17/05/2015 - An update on the last 2 weeks of May.
The Isle of Wight 54km Half Island walk was emotional to say the least. My plan was to walk by myself as a mental challenge... It was that indeed. I met amazing people along the way. My plan was to finish the walk before nightfall. As it goes, things don't always go to plan. My worst fear (from mountain hikes prior) was realized when the sun started to go down. I got to 47km and met a girl, who almost took us both down the side of the eroding cliffs of the Isle of Wight. She was with a couple of other guys who had just joined her. They told me she was deaf. Later I found out that she also had Cerebral Palsy. As the tiredness hit, she was extremely unstable on her feet and her coordination was close to none. We couldn't believe she was on her own all this time. In a nutshell the next few km were more than hairy. We were in the dark guiding her, holding onto her as she fell and kept drifting towards the side of the cliff. We had to stop and call the Emergency hotline but still ended up taking her along steep, slippery slopes and cliffs to get her to the ride back to the half way point of the island. The end seems far and slow. But we all did it and got our medals with no one hurt, maybe slightly shaken and angry with the organizers.
The walk was beautiful, the rugged cliffs and undisturbed nature was more than a reward and confirmation for my cause - The World Land Trust.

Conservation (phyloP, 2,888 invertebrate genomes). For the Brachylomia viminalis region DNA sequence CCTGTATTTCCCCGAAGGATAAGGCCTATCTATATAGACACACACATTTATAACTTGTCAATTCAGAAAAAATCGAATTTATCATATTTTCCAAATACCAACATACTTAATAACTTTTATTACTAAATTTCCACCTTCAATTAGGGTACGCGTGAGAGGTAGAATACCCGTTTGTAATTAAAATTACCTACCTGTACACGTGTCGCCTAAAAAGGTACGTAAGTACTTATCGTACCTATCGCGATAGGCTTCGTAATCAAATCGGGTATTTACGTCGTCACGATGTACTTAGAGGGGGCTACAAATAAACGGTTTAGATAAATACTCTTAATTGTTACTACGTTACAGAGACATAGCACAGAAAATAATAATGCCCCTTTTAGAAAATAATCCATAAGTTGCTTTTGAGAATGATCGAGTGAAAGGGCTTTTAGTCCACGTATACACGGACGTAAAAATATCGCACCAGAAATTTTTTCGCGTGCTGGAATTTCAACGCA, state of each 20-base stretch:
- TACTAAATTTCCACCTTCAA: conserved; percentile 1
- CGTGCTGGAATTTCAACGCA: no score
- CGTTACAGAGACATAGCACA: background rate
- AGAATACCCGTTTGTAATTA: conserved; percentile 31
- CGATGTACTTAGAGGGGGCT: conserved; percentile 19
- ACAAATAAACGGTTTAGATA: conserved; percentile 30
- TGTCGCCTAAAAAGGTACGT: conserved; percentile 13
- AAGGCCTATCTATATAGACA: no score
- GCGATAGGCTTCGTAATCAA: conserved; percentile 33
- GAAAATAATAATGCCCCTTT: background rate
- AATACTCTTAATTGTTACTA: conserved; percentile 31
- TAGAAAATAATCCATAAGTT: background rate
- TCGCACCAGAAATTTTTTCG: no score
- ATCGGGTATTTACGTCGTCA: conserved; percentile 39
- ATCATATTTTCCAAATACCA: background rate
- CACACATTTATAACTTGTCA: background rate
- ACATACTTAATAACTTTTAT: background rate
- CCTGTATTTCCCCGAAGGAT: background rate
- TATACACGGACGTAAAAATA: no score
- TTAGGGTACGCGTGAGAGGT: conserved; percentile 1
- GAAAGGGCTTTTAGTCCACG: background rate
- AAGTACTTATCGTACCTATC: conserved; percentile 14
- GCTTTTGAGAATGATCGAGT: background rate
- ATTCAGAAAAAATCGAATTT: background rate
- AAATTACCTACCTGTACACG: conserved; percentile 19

The second challenge - Nuclear Rush - 50 obstacles around a 12km muddy farm track this weekend in Brentwood, Essex was an even greater fear as 50 turned to 85!! Muddy banks and trenches, high walls, falls into water (eeek monkeys don't swim!!) monkey bars, crawling under nets...85 times!!!! We managed to complete somewhere around 60-65 which I am more than happy with and corespondent to my original challenge for myself. I faced my other fear, water, when told the zip line drop into the pond would be fine at 4ft. It. Was. NOT!! Almost drowning, I saw the nature of people, who came to my rescue in lightning speed. For a lot of people, this was not just a challenge to make a certain time but also about working together.
Working together is the only way to make any kind of difference....
The money that is given to World Land
Trust, in my estimation, has more effect on the wild world than almost
anything I can think of.”
Sir David Attenborough, Patron, World Land Trust
Once upon a time – 2 years ago – I decided to relive my youth and go backpacking – I was 20 again! So after ‘discovering myself’ in south-east Asia I had only one wish to end my trip: to see one of those gentle orange creatures, an Orang-utan, in it’s natural environment.
The orang-utan (meaning “person of the forest”) is our closest living relative sharing 96.4% of our DNA. Today this gentle species can only be found in the rainforests of Sumatra (Indonesia) and Borneo (Malaysia). Their numbers have drastically declined due to poaching, animal trafficking and their biggest threat – the deforestation for the farming of palm oil.